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Saskatchewan First Nation passes its own legal cannabis law

Chief says the Muscowpetung First Nation's law exceeds federal standards for cannabis use.


FORT QU’APPELLE, Sask. — A small Indigenous community northeast of Regina plans to open its own marijuana dispensary after passing its own legal cannabis law.

The Muscowpetung First Nation approved its Cannabis-Hemp Act on Nov. 12.

Chief Anthony Cappo says the law is meant to make cannabis more accessible, affordable and safe for the community.

The First Nation does not have one of the 51 marijuana permits issued by the Saskatchewan government to sell legal recreational pot.

Justice Minister Don Morgan is encouraging the First Nation to follow provincial laws.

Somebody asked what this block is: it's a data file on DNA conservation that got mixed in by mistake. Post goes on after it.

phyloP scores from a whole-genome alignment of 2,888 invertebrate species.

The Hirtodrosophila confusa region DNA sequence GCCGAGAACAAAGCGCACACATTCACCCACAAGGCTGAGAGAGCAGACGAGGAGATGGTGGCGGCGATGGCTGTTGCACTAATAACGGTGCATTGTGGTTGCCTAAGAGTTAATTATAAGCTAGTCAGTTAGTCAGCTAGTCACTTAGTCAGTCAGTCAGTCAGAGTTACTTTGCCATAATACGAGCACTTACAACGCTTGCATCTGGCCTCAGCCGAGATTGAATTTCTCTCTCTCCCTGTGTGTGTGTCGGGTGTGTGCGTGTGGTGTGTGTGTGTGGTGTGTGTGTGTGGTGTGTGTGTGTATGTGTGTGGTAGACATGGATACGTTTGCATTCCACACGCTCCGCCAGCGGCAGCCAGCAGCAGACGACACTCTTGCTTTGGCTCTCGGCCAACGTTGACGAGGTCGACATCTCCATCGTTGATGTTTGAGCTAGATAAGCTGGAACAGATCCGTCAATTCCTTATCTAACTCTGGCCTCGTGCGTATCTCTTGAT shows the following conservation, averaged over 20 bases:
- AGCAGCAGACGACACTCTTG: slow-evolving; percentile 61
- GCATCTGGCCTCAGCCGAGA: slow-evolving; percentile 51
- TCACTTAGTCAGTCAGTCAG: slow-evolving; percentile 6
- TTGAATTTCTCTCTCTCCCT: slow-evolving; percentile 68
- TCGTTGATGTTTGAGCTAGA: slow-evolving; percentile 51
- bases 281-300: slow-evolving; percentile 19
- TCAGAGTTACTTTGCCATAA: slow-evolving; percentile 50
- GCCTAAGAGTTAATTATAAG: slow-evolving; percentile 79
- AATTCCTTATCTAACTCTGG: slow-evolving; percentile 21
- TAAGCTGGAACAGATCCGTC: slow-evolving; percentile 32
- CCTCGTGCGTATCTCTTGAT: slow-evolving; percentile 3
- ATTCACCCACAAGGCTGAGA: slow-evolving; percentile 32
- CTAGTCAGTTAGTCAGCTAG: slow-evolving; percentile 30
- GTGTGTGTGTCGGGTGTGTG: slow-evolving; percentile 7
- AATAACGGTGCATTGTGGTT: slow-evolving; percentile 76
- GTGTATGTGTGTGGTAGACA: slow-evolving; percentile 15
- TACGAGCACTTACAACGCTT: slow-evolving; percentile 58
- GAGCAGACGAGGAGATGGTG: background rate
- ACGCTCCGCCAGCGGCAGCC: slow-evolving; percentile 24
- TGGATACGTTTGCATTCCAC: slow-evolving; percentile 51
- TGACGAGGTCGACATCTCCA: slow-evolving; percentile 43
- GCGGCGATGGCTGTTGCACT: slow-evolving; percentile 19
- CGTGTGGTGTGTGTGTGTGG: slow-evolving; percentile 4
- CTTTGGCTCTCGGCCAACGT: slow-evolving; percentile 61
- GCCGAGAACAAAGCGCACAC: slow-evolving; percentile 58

He says the government may release another round of licenses next year and is willing to talk to the First Nation about it.

Cappo says the Muscowpetung First Nation’s law exceeds federal standards for cannabis use.

“Along with recreational use, Muscowpetung will be focused on using the cannabis plant to promote overall community health benefits and potential economic development opportunities,” Cappo said in a release.

The Muscowpetung First Nation website says it has an on-reserve population of 380 with a total member listing of approximately 1,500.

 

News from © Canadian Press Enterprises Inc. 2016

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